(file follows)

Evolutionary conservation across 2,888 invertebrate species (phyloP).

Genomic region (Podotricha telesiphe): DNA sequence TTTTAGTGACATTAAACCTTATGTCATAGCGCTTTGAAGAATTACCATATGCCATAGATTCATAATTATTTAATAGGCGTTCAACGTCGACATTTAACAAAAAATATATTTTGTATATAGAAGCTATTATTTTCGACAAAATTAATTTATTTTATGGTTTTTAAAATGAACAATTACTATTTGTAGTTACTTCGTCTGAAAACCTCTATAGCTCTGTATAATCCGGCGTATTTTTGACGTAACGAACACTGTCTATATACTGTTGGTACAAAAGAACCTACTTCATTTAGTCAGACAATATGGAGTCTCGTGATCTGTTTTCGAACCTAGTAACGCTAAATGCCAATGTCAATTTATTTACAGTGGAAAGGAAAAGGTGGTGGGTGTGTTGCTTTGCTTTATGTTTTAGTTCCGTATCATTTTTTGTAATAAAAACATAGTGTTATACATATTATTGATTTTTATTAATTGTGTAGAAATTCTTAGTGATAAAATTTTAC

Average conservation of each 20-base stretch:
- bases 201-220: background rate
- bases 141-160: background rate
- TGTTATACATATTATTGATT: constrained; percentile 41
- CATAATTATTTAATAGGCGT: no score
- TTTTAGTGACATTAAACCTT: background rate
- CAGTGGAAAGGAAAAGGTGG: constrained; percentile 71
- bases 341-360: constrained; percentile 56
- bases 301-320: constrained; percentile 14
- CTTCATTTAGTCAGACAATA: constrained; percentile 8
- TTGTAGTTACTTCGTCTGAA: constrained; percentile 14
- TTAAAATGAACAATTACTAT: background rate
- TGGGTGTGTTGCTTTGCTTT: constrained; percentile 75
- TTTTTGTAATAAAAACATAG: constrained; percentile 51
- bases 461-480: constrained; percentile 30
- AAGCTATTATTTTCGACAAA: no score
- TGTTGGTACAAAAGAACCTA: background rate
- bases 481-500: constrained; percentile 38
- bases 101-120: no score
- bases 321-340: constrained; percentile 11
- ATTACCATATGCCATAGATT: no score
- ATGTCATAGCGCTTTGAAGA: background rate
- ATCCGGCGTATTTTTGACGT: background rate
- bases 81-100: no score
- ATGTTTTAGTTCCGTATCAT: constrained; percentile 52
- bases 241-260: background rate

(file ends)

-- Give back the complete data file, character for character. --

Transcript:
Evolutionary conservation across 2,888 invertebrate species (phyloP).

Genomic region (Podotricha telesiphe): DNA sequence TTTTAGTGACATTAAACCTTATGTCATAGCGCTTTGAAGAATTACCATATGCCATAGATTCATAATTATTTAATAGGCGTTCAACGTCGACATTTAACAAAAAATATATTTTGTATATAGAAGCTATTATTTTCGACAAAATTAATTTATTTTATGGTTTTTAAAATGAACAATTACTATTTGTAGTTACTTCGTCTGAAAACCTCTATAGCTCTGTATAATCCGGCGTATTTTTGACGTAACGAACACTGTCTATATACTGTTGGTACAAAAGAACCTACTTCATTTAGTCAGACAATATGGAGTCTCGTGATCTGTTTTCGAACCTAGTAACGCTAAATGCCAATGTCAATTTATTTACAGTGGAAAGGAAAAGGTGGTGGGTGTGTTGCTTTGCTTTATGTTTTAGTTCCGTATCATTTTTTGTAATAAAAACATAGTGTTATACATATTATTGATTTTTATTAATTGTGTAGAAATTCTTAGTGATAAAATTTTAC

Average conservation of each 20-base stretch:
- bases 201-220: background rate
- bases 141-160: background rate
- TGTTATACATATTATTGATT: constrained; percentile 41
- CATAATTATTTAATAGGCGT: no score
- TTTTAGTGACATTAAACCTT: background rate
- CAGTGGAAAGGAAAAGGTGG: constrained; percentile 71
- bases 341-360: constrained; percentile 56
- bases 301-320: constrained; percentile 14
- CTTCATTTAGTCAGACAATA: constrained; percentile 8
- TTGTAGTTACTTCGTCTGAA: constrained; percentile 14
- TTAAAATGAACAATTACTAT: background rate
- TGGGTGTGTTGCTTTGCTTT: constrained; percentile 75
- TTTTTGTAATAAAAACATAG: constrained; percentile 51
- bases 461-480: constrained; percentile 30
- AAGCTATTATTTTCGACAAA: no score
- TGTTGGTACAAAAGAACCTA: background rate
- bases 481-500: constrained; percentile 38
- bases 101-120: no score
- bases 321-340: constrained; percentile 11
- ATTACCATATGCCATAGATT: no score
- ATGTCATAGCGCTTTGAAGA: background rate
- ATCCGGCGTATTTTTGACGT: background rate
- bases 81-100: no score
- ATGTTTTAGTTCCGTATCAT: constrained; percentile 52
- bases 241-260: background rate